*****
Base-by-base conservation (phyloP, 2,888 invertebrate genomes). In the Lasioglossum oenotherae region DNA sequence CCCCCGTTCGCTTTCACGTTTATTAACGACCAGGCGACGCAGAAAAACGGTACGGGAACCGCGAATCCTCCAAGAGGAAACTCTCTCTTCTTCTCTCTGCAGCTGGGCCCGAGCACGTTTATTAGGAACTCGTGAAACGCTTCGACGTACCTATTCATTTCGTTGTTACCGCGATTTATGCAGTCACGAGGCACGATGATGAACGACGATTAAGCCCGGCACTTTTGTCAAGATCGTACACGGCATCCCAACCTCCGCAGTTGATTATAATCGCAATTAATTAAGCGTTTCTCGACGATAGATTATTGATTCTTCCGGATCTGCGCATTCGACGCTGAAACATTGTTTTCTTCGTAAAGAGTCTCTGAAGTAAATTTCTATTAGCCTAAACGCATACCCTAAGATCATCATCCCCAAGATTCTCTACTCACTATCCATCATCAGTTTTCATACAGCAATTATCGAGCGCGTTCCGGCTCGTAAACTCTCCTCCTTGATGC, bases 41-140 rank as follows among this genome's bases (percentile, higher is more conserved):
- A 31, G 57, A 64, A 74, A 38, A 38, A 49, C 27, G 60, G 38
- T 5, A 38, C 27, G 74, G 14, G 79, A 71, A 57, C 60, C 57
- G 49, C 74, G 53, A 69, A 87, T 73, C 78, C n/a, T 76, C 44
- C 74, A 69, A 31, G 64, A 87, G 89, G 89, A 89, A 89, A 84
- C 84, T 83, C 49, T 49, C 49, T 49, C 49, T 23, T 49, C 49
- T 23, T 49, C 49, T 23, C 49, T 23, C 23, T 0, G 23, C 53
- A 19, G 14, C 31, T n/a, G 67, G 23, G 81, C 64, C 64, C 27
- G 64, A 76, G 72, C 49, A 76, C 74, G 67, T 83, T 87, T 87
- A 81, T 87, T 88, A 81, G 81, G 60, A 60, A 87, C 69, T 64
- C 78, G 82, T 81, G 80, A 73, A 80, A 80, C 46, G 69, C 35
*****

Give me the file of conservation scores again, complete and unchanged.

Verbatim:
Base-by-base conservation (phyloP, 2,888 invertebrate genomes). In the Lasioglossum oenotherae region DNA sequence CCCCCGTTCGCTTTCACGTTTATTAACGACCAGGCGACGCAGAAAAACGGTACGGGAACCGCGAATCCTCCAAGAGGAAACTCTCTCTTCTTCTCTCTGCAGCTGGGCCCGAGCACGTTTATTAGGAACTCGTGAAACGCTTCGACGTACCTATTCATTTCGTTGTTACCGCGATTTATGCAGTCACGAGGCACGATGATGAACGACGATTAAGCCCGGCACTTTTGTCAAGATCGTACACGGCATCCCAACCTCCGCAGTTGATTATAATCGCAATTAATTAAGCGTTTCTCGACGATAGATTATTGATTCTTCCGGATCTGCGCATTCGACGCTGAAACATTGTTTTCTTCGTAAAGAGTCTCTGAAGTAAATTTCTATTAGCCTAAACGCATACCCTAAGATCATCATCCCCAAGATTCTCTACTCACTATCCATCATCAGTTTTCATACAGCAATTATCGAGCGCGTTCCGGCTCGTAAACTCTCCTCCTTGATGC, bases 41-140 rank as follows among this genome's bases (percentile, higher is more conserved):
- A 31, G 57, A 64, A 74, A 38, A 38, A 49, C 27, G 60, G 38
- T 5, A 38, C 27, G 74, G 14, G 79, A 71, A 57, C 60, C 57
- G 49, C 74, G 53, A 69, A 87, T 73, C 78, C n/a, T 76, C 44
- C 74, A 69, A 31, G 64, A 87, G 89, G 89, A 89, A 89, A 84
- C 84, T 83, C 49, T 49, C 49, T 49, C 49, T 23, T 49, C 49
- T 23, T 49, C 49, T 23, C 49, T 23, C 23, T 0, G 23, C 53
- A 19, G 14, C 31, T n/a, G 67, G 23, G 81, C 64, C 64, C 27
- G 64, A 76, G 72, C 49, A 76, C 74, G 67, T 83, T 87, T 87
- A 81, T 87, T 88, A 81, G 81, G 60, A 60, A 87, C 69, T 64
- C 78, G 82, T 81, G 80, A 73, A 80, A 80, C 46, G 69, C 35